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  Using Keeper Pins   

        Some Temari stitching techniques and patterns call for using keeper pins... that is, pins that are placed in the mari not so much for indicating where to take a stitch, but for holding threads in place as you work a design or stitch. Without a doubt, keeper pins can be a Keeper Pinsbane or a blessing; some stitchers think they cause more hindrance than help because the thread gets caught on them. Others have pins all over in the temari they are working on, and more find a happy medium (it's everyone's personal choice - there is no "keeper pin police"). If you don't like using them and can achieve the stitch or design outcome without them, that's fine. You will see keeper pins called for in many pattern directions so it's worth knowing what they are needed for. 

        The most common use  of keeper pins is using a pair of pins to hold bundles of threads together when they cross each other (often at the equator line). Jyouge Douji (continuous north-south stitching) is the most common example.  As you build up rows, a bundle of thread is created at each place that the threads cross each other. It is important to keep these threads in place, and Keeper pinsto keep them neat (flat and aligned) as you work, since later on you will finish them in some way - perhaps either over-stitching or wrapping. How neatly the appearance of the design turns out will be determined by how well controlled the bundles of threads were as your worked.

        Note that keeper pins are helpers - make them work for you. You will most likely need to adjust them as your work progresses and more threads build up between them. It's fine to open up the pins a bit and reposition them as needed. It's also helpful to place one above and one below the equator.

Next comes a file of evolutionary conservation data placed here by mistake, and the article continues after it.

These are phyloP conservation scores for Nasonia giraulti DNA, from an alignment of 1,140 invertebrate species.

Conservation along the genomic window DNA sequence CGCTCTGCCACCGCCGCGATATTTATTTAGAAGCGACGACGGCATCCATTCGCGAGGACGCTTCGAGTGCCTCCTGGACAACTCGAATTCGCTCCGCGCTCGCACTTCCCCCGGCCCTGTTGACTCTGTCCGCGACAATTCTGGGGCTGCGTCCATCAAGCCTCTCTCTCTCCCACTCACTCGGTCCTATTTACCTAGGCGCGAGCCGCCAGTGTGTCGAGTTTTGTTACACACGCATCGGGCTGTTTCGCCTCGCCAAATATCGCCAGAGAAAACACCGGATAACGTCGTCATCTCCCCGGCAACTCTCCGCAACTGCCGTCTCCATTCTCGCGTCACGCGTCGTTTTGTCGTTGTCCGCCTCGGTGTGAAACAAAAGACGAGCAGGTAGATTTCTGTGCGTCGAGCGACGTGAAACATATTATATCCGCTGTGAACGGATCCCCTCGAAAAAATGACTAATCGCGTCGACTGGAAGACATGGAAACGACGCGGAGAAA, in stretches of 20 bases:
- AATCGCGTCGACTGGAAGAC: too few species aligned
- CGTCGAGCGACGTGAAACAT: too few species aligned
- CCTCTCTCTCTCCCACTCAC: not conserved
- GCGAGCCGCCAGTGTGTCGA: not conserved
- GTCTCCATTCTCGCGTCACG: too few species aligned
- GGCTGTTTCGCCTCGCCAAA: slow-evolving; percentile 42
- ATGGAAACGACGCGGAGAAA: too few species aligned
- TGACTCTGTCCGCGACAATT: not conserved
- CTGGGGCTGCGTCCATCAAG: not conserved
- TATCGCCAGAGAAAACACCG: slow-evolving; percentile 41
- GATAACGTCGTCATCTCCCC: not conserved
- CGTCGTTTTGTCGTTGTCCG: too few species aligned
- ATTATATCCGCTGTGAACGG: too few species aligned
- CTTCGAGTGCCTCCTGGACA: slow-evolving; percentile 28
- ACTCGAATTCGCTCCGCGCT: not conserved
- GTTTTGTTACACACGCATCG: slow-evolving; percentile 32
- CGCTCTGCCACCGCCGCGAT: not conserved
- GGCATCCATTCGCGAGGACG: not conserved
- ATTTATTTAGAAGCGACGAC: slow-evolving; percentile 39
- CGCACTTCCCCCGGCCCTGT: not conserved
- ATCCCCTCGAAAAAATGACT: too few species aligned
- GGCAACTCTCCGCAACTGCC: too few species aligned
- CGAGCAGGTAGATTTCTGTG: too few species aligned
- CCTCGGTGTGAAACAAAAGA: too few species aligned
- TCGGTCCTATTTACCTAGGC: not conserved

While it is possible to "groom" the thread alignment after you are through stitching, it usually cannot be done to the degree needed to correct not keeping the threads neat to start with. This will ultimately affect the outcome of your design, no matter how precise your other stitching is. In situations like this the keeper pins are usually kept in place until the design is complete and whatever anchor you are using on them is completed.

        The other common use of keeper pins is when working Tsumu Kagari, commonly known as "spindles". Once the spindle shape has been set up after a few rows and the design element is Keeper pinsstable, the pins can be removed. This can happen other times when keeper pins are needed - they may not be needed through the whole project so you can remove them after they serve their purpose.

        While larger-sized head pins are shown in the photos, it is for illustration purposes. You'll find that smaller-head pins are easier to use. First, it's easier to see around the smaller ones when placing stitches. More importantly, the smaller heads will be a bit more forgiving in terms of snagging the threads as you stitch. There is no getting around this, and the purpose of the keeper pins far outweighs the inconvenience of the threads catching the pins as you work; just work carefully.  Pull your thread through a bit more slowly as you complete the stitch so it doesn't twist or tangle, which makes it more likely to catch on the pins. Be picky about your pins: use ones with smooth heads and no other damage. Metal or glass head pins are usually smoother than plastic. Lastly - when stitching and you are pulling your thread through, turn your mari so the pin heads are upside down - works like a charm to lessen snagging, since the thread usually dangles below the pins.

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